Fourth Sunday of Advent – 18 December 2016
Gospel: Matthew 1:18-24
In this Sunday’s Gospel we meet the third of the three great Advent characters, Mary, the mother of Jesus, though St Matthew chooses to introduce her to us through a story about St Joseph. Matthew gives us the essential elements of Mary’s story but we discover more details within the context of Joseph’s dream. Mary was engaged to Joseph but before they had been together she becomes pregnant, so thinking she had been unfaithful he decides to end the relationship. From Mary’s point of view it was an awkward and confusing situation but for Joseph it was embarrassing and disappointing.
We can probably all identify with both Mary and Joseph. For both of them, their lives and their plans have been changed unexpectedly. This can lead to confusion and disappointment. They were probably both discouraged and worried. When we get upsetting news, such as Mary and Joseph received, it is important to remember that the news, if it’s true, won’t change. We can pretend we haven’t heard it or we can pretend that it’s not true, but that doesn’t change the news. Rather what changes things is our attitude and reaction to the news.
Joseph’s dream sheds more light on the situation. Mary has conceived her child by the Holy Spirit, the child will be a boy and he is to be named Jesus. This baby will be the one to save the people from their sins. There are some other details of interest too. Joseph is addressed as Son of David, and Matthew tells us that this dream was a fulfilment of the prophecy of Isaiah, in which the boy to be born of the virgin will be called Emmanuel, or ‘God-is-with-us’.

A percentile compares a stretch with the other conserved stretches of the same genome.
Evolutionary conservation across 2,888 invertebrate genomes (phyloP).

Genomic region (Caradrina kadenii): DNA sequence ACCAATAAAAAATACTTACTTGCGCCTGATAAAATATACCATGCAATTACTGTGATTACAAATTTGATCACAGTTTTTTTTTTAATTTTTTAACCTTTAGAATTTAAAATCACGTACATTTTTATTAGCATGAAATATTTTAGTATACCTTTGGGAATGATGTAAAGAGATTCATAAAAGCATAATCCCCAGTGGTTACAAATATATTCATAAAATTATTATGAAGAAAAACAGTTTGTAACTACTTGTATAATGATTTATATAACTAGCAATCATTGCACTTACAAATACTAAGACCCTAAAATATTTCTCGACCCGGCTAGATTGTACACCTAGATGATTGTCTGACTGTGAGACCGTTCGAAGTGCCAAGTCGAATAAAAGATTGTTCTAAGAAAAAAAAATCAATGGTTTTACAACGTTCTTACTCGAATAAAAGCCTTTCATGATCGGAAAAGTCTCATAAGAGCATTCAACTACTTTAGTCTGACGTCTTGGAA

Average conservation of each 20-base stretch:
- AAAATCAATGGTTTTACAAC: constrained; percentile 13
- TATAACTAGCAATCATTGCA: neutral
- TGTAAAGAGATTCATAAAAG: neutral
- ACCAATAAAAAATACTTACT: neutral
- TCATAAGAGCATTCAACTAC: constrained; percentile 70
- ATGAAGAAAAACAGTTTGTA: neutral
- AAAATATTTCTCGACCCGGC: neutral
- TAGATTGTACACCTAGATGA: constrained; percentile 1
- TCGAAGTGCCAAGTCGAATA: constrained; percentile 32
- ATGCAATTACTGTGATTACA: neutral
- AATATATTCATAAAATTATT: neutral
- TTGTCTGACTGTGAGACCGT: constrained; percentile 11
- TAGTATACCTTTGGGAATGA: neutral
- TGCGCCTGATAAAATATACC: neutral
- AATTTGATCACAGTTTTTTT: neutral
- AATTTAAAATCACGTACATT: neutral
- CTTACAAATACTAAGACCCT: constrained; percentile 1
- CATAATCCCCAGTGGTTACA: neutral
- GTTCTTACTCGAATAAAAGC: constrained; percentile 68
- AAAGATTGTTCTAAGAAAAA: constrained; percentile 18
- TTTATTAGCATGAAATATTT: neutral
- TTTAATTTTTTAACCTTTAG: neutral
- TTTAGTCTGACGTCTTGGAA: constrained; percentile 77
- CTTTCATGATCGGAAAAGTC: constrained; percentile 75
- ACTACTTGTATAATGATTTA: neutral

Unlike St Luke’s gospel, which focuses on Mary, Matthew focusses on Joseph. He is telling the same story through a different lens. Matthew begins his gospel by tracing Joseph’s lineage back to Abraham and Isaac, through King David, down to Jacob, Joseph’s father. That fact that the angel appears to Joseph in a dream is reminiscent of Joseph the dreamer. The reference to the prophecy of Isaiah and the naming of the child as Emmanuel is the first of many references in St Matthew’s gospel to the fulfilment of prophecies.
Reflecting on the announcement of the news of imminent birth of Jesus, whether it is to Mary by the angel Gabriel or to Joseph in a dream, is an opportunity for us to ask ourselves how we receive unexpected news. Do we panic, or go into denial mode? Or do we accept, like Mary and Joseph, that the news, if true, won’t change.
Matthew ends his account by telling us that ‘Joseph woke up he did what the angel of the Lord had told him to do’. Of course, it is not easy to hear and accept unexpected news, it takes time to get used to it and work out what we are going to do. As we approach the feast of the birth of Jesus, the gospels remind us that Jesus’ birth depended on the cooperation of both Mary and Joseph. If Jesus is to be born in our hearts then we need to be open to the unexpected, for neither Joseph nor Mary were expecting the news they received.
Fr Richard Purcell ocso